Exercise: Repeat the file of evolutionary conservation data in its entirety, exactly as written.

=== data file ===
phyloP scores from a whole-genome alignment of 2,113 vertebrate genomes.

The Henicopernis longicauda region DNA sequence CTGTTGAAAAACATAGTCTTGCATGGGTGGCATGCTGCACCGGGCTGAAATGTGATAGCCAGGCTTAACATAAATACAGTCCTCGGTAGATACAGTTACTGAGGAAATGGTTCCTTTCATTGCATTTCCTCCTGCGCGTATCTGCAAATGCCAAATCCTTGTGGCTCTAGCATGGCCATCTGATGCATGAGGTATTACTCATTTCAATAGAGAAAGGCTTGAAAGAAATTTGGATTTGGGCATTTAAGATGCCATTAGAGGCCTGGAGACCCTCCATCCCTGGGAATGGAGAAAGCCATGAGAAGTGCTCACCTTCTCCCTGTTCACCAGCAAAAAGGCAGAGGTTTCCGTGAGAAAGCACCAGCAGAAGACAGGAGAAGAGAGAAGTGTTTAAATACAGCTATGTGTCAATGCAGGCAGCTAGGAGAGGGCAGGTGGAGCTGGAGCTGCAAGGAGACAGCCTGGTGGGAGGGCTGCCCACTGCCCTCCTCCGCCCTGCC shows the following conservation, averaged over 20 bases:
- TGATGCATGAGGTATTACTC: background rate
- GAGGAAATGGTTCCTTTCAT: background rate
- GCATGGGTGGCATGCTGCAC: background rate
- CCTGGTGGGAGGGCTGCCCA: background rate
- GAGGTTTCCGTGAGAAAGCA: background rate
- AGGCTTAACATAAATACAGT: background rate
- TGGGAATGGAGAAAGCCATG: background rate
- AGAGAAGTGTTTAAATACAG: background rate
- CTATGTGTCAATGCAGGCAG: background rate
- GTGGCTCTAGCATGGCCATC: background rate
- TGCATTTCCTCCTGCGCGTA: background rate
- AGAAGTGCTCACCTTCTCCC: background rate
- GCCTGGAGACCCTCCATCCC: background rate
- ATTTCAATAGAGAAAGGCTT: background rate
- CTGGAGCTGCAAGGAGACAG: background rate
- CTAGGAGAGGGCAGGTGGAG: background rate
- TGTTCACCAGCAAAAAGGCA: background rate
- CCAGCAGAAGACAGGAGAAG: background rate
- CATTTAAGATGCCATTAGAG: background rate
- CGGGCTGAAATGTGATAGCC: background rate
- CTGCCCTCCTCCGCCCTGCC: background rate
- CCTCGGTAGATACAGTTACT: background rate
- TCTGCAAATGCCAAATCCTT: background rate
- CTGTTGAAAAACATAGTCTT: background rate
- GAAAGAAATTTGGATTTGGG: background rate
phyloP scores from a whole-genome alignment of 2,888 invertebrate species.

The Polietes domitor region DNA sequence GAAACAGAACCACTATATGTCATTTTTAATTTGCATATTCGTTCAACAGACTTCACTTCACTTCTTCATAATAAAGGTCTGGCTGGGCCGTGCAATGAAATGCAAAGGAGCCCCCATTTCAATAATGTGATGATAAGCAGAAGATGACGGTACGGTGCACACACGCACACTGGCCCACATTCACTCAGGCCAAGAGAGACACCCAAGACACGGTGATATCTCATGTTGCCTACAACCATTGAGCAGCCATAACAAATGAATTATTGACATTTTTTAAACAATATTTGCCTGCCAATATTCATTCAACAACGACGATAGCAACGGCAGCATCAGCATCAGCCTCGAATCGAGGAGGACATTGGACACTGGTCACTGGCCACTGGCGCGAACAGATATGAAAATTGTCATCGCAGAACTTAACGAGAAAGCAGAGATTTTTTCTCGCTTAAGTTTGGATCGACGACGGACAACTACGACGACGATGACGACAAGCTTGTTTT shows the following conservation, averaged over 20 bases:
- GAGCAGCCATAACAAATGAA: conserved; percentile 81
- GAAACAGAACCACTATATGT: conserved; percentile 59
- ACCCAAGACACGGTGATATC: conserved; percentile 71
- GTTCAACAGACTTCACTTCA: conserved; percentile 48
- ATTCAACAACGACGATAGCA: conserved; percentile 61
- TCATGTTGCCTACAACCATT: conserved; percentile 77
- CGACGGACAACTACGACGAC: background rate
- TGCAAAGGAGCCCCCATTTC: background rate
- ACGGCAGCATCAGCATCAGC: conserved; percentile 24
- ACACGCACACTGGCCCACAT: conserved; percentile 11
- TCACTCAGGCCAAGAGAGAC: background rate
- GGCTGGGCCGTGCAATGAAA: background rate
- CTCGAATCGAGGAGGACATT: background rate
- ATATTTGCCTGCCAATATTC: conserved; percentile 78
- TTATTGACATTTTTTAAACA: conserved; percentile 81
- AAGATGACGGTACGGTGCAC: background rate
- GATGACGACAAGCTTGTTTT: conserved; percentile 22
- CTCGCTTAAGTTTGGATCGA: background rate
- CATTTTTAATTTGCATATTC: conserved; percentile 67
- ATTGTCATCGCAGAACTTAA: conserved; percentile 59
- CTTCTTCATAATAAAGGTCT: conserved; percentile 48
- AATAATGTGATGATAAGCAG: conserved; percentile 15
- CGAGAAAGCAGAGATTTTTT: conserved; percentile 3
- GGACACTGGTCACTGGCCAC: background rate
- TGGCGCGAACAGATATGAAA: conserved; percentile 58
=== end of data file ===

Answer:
phyloP scores from a whole-genome alignment of 2,113 vertebrate genomes.

The Henicopernis longicauda region DNA sequence CTGTTGAAAAACATAGTCTTGCATGGGTGGCATGCTGCACCGGGCTGAAATGTGATAGCCAGGCTTAACATAAATACAGTCCTCGGTAGATACAGTTACTGAGGAAATGGTTCCTTTCATTGCATTTCCTCCTGCGCGTATCTGCAAATGCCAAATCCTTGTGGCTCTAGCATGGCCATCTGATGCATGAGGTATTACTCATTTCAATAGAGAAAGGCTTGAAAGAAATTTGGATTTGGGCATTTAAGATGCCATTAGAGGCCTGGAGACCCTCCATCCCTGGGAATGGAGAAAGCCATGAGAAGTGCTCACCTTCTCCCTGTTCACCAGCAAAAAGGCAGAGGTTTCCGTGAGAAAGCACCAGCAGAAGACAGGAGAAGAGAGAAGTGTTTAAATACAGCTATGTGTCAATGCAGGCAGCTAGGAGAGGGCAGGTGGAGCTGGAGCTGCAAGGAGACAGCCTGGTGGGAGGGCTGCCCACTGCCCTCCTCCGCCCTGCC shows the following conservation, averaged over 20 bases:
- TGATGCATGAGGTATTACTC: background rate
- GAGGAAATGGTTCCTTTCAT: background rate
- GCATGGGTGGCATGCTGCAC: background rate
- CCTGGTGGGAGGGCTGCCCA: background rate
- GAGGTTTCCGTGAGAAAGCA: background rate
- AGGCTTAACATAAATACAGT: background rate
- TGGGAATGGAGAAAGCCATG: background rate
- AGAGAAGTGTTTAAATACAG: background rate
- CTATGTGTCAATGCAGGCAG: background rate
- GTGGCTCTAGCATGGCCATC: background rate
- TGCATTTCCTCCTGCGCGTA: background rate
- AGAAGTGCTCACCTTCTCCC: background rate
- GCCTGGAGACCCTCCATCCC: background rate
- ATTTCAATAGAGAAAGGCTT: background rate
- CTGGAGCTGCAAGGAGACAG: background rate
- CTAGGAGAGGGCAGGTGGAG: background rate
- TGTTCACCAGCAAAAAGGCA: background rate
- CCAGCAGAAGACAGGAGAAG: background rate
- CATTTAAGATGCCATTAGAG: background rate
- CGGGCTGAAATGTGATAGCC: background rate
- CTGCCCTCCTCCGCCCTGCC: background rate
- CCTCGGTAGATACAGTTACT: background rate
- TCTGCAAATGCCAAATCCTT: background rate
- CTGTTGAAAAACATAGTCTT: background rate
- GAAAGAAATTTGGATTTGGG: background rate
phyloP scores from a whole-genome alignment of 2,888 invertebrate species.

The Polietes domitor region DNA sequence GAAACAGAACCACTATATGTCATTTTTAATTTGCATATTCGTTCAACAGACTTCACTTCACTTCTTCATAATAAAGGTCTGGCTGGGCCGTGCAATGAAATGCAAAGGAGCCCCCATTTCAATAATGTGATGATAAGCAGAAGATGACGGTACGGTGCACACACGCACACTGGCCCACATTCACTCAGGCCAAGAGAGACACCCAAGACACGGTGATATCTCATGTTGCCTACAACCATTGAGCAGCCATAACAAATGAATTATTGACATTTTTTAAACAATATTTGCCTGCCAATATTCATTCAACAACGACGATAGCAACGGCAGCATCAGCATCAGCCTCGAATCGAGGAGGACATTGGACACTGGTCACTGGCCACTGGCGCGAACAGATATGAAAATTGTCATCGCAGAACTTAACGAGAAAGCAGAGATTTTTTCTCGCTTAAGTTTGGATCGACGACGGACAACTACGACGACGATGACGACAAGCTTGTTTT shows the following conservation, averaged over 20 bases:
- GAGCAGCCATAACAAATGAA: conserved; percentile 81
- GAAACAGAACCACTATATGT: conserved; percentile 59
- ACCCAAGACACGGTGATATC: conserved; percentile 71
- GTTCAACAGACTTCACTTCA: conserved; percentile 48
- ATTCAACAACGACGATAGCA: conserved; percentile 61
- TCATGTTGCCTACAACCATT: conserved; percentile 77
- CGACGGACAACTACGACGAC: background rate
- TGCAAAGGAGCCCCCATTTC: background rate
- ACGGCAGCATCAGCATCAGC: conserved; percentile 24
- ACACGCACACTGGCCCACAT: conserved; percentile 11
- TCACTCAGGCCAAGAGAGAC: background rate
- GGCTGGGCCGTGCAATGAAA: background rate
- CTCGAATCGAGGAGGACATT: background rate
- ATATTTGCCTGCCAATATTC: conserved; percentile 78
- TTATTGACATTTTTTAAACA: conserved; percentile 81
- AAGATGACGGTACGGTGCAC: background rate
- GATGACGACAAGCTTGTTTT: conserved; percentile 22
- CTCGCTTAAGTTTGGATCGA: background rate
- CATTTTTAATTTGCATATTC: conserved; percentile 67
- ATTGTCATCGCAGAACTTAA: conserved; percentile 59
- CTTCTTCATAATAAAGGTCT: conserved; percentile 48
- AATAATGTGATGATAAGCAG: conserved; percentile 15
- CGAGAAAGCAGAGATTTTTT: conserved; percentile 3
- GGACACTGGTCACTGGCCAC: background rate
- TGGCGCGAACAGATATGAAA: conserved; percentile 58